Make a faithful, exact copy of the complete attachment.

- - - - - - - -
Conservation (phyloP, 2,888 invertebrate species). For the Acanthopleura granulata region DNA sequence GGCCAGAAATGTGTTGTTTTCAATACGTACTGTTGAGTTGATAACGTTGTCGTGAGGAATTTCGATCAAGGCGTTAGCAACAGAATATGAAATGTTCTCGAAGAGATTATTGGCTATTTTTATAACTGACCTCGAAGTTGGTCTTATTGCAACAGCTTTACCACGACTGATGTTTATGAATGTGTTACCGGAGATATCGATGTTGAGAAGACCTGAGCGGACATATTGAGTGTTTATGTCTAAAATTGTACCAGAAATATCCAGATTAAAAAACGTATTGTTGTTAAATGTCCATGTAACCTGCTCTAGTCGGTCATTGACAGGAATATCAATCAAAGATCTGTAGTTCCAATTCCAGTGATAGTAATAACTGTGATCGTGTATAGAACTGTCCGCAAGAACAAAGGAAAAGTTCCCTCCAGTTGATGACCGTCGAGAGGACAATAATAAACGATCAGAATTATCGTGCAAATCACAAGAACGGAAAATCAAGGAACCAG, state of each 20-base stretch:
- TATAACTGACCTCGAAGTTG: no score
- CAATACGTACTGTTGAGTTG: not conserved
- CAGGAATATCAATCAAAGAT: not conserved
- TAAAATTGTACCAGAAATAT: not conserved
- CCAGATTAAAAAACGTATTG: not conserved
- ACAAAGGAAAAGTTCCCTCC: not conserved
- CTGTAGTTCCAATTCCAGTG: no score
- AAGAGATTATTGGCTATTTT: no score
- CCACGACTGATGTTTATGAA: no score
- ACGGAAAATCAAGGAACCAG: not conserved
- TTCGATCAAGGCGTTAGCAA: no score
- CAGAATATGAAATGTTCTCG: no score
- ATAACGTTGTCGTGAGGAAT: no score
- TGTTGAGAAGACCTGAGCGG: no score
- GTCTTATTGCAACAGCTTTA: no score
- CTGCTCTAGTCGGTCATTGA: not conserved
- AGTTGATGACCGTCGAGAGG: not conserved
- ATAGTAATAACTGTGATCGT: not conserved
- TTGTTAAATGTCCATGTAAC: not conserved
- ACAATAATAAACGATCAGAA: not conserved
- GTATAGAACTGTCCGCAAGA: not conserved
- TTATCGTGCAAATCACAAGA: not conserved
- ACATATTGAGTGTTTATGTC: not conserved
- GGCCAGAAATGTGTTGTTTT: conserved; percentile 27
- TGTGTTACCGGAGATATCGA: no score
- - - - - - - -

Conservation (phyloP, 2,888 invertebrate species). For the Acanthopleura granulata region DNA sequence GGCCAGAAATGTGTTGTTTTCAATACGTACTGTTGAGTTGATAACGTTGTCGTGAGGAATTTCGATCAAGGCGTTAGCAACAGAATATGAAATGTTCTCGAAGAGATTATTGGCTATTTTTATAACTGACCTCGAAGTTGGTCTTATTGCAACAGCTTTACCACGACTGATGTTTATGAATGTGTTACCGGAGATATCGATGTTGAGAAGACCTGAGCGGACATATTGAGTGTTTATGTCTAAAATTGTACCAGAAATATCCAGATTAAAAAACGTATTGTTGTTAAATGTCCATGTAACCTGCTCTAGTCGGTCATTGACAGGAATATCAATCAAAGATCTGTAGTTCCAATTCCAGTGATAGTAATAACTGTGATCGTGTATAGAACTGTCCGCAAGAACAAAGGAAAAGTTCCCTCCAGTTGATGACCGTCGAGAGGACAATAATAAACGATCAGAATTATCGTGCAAATCACAAGAACGGAAAATCAAGGAACCAG, state of each 20-base stretch:
- TATAACTGACCTCGAAGTTG: no score
- CAATACGTACTGTTGAGTTG: not conserved
- CAGGAATATCAATCAAAGAT: not conserved
- TAAAATTGTACCAGAAATAT: not conserved
- CCAGATTAAAAAACGTATTG: not conserved
- ACAAAGGAAAAGTTCCCTCC: not conserved
- CTGTAGTTCCAATTCCAGTG: no score
- AAGAGATTATTGGCTATTTT: no score
- CCACGACTGATGTTTATGAA: no score
- ACGGAAAATCAAGGAACCAG: not conserved
- TTCGATCAAGGCGTTAGCAA: no score
- CAGAATATGAAATGTTCTCG: no score
- ATAACGTTGTCGTGAGGAAT: no score
- TGTTGAGAAGACCTGAGCGG: no score
- GTCTTATTGCAACAGCTTTA: no score
- CTGCTCTAGTCGGTCATTGA: not conserved
- AGTTGATGACCGTCGAGAGG: not conserved
- ATAGTAATAACTGTGATCGT: not conserved
- TTGTTAAATGTCCATGTAAC: not conserved
- ACAATAATAAACGATCAGAA: not conserved
- GTATAGAACTGTCCGCAAGA: not conserved
- TTATCGTGCAAATCACAAGA: not conserved
- ACATATTGAGTGTTTATGTC: not conserved
- GGCCAGAAATGTGTTGTTTT: conserved; percentile 27
- TGTGTTACCGGAGATATCGA: no score